On January 13, 2021, Indonesian President Joko Widodo sat, sleeves rolled up, receiving his first dose of the Sinovac COVID-19 vaccine, proudly displaying the packaging to a live TV audience. Chinese vaccines arrived in Indonesia and the rest of Southeast Asia at a moment of great need: medically, socially, and economically. They came at a moment when the region’s leaders needed to demonstrate they had a plan for the gathering crisis. And China delivered.
The Pandemic: China’s Opportunity
The global pandemic, which began when the virus causing COVID-19 spread beyond China’s borders, could have been a disaster for Beijing’s influence with regional governments. But China found opportunity in adversity. It acted to meet the region’s needs through broad diplomatic and material support, looking outward while the U.S. and its allies were mostly looking inward. China’s ability to respond early, to craft a resonant message, to maintain trade flows, and to show up in person created favorable impressions that have persisted even as the U.S. and others catch up.
First, China was willing to provide medical assistance and vaccines in large numbers while the U.S. and its partners were prioritizing domestic needs. China was the first country to deliver vaccines to hard-hit Southeast Asia, having donated more than 7 million doses across nine Southeast Asian countries by the time the first donation from the U.S. was delivered in July 2021 (Bridge Consulting and the Kaiser Family Foundation provided vaccine tracking data on China and the United States, respectively).
Second, Beijing simultaneously launched an intensive, well-coordinated propaganda campaign using both traditional and social media to portray itself as a “responsible” great power acting with Southeast Asia in a shared battle against the pandemic.
Third, China’s economy helped attenuate Southeast Asia’s painful pandemic-induced recession. In 2020 and 2021, China’s ability to keep its economy open to meet high demand from the U.S. and Europe, especially for electronic goods, fueled strong trade growth and helped pave Southeast Asia’s road to recovery.
Fourth, while ministers from other countries mostly stayed home, China’s showed up. Chinese ministers and senior officials traveled to the region to hold 32 in-person meetings and received Southeast Asian ministers on 23 occasions, including twice in Beijing. In contrast to China’s active diplomacy, the U.S. looked like a bystander.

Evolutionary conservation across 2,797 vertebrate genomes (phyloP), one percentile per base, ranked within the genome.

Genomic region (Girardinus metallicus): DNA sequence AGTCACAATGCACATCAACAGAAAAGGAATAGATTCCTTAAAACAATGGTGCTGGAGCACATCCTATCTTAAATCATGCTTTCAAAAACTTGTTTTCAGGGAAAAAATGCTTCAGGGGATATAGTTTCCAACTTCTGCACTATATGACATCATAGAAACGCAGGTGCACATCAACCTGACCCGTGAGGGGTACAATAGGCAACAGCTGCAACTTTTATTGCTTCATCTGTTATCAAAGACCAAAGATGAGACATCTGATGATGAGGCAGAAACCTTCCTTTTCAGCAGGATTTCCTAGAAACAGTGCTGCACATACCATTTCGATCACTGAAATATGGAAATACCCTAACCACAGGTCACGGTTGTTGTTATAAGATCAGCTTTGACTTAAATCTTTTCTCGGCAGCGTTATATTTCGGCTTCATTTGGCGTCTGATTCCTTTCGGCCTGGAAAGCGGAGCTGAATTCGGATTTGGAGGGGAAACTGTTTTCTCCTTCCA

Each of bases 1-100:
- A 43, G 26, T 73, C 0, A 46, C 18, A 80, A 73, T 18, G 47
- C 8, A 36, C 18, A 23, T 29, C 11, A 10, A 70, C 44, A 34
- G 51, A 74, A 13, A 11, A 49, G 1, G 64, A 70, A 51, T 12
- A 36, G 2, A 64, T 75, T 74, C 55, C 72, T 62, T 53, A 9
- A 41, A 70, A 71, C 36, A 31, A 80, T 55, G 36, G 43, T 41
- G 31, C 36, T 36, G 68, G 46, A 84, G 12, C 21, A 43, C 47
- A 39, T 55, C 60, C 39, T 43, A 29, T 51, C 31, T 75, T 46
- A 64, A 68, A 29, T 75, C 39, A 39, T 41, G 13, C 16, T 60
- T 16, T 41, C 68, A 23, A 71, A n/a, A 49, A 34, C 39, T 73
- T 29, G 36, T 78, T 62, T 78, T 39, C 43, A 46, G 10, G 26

Today, as Southeast Asia learns to live with COVID-19, some of the gloss has come off Chinese pandemic diplomacy. The lower effectiveness of Chinese vaccines is now clear, as it the fact that over 90 percent of Chinese vaccines to the region were sold rather than donated. The U.S. has overtaken China in providing vaccine donations. And China’s “zero-COVID” policy has hindered both trade and in-person diplomacy and exchanges.
Yet Southeast Asia remembers who was there when it counted. Asked in late 2021, 58 percent of a sample of government, business, and civil society leaders in Southeast Asia rated China’s vaccine support to the region as the highest. Only 23 percent picked the United States. The reward for jumping quickly off the mark seems higher than that for maintaining a steady upward pace.
A Trend Favoring China
Not everything worked for China across the pandemic years of 2020 and 2021. Constraining factors on China’s influence in this period included its heavy-handed assertion of maritime claims in the South China Sea, its propensity to over-sell and under-deliver on infrastructure projects, low public trust in China, and ingrained wariness of China in some institutions of state, especially militaries.
Still, China’s natural advantages and regional prioritization mean its influence with Southeast Asia will continue to grow relative to other major partners. Some experts from Southeast Asia warned against assuming that growing Chinese influence would fatally undermine the region’s “automatic and deeply ingrained” instinct for preserving its autonomy. But others were more worried, arguing that “the space for Southeast Asian agency is slowly closing in.”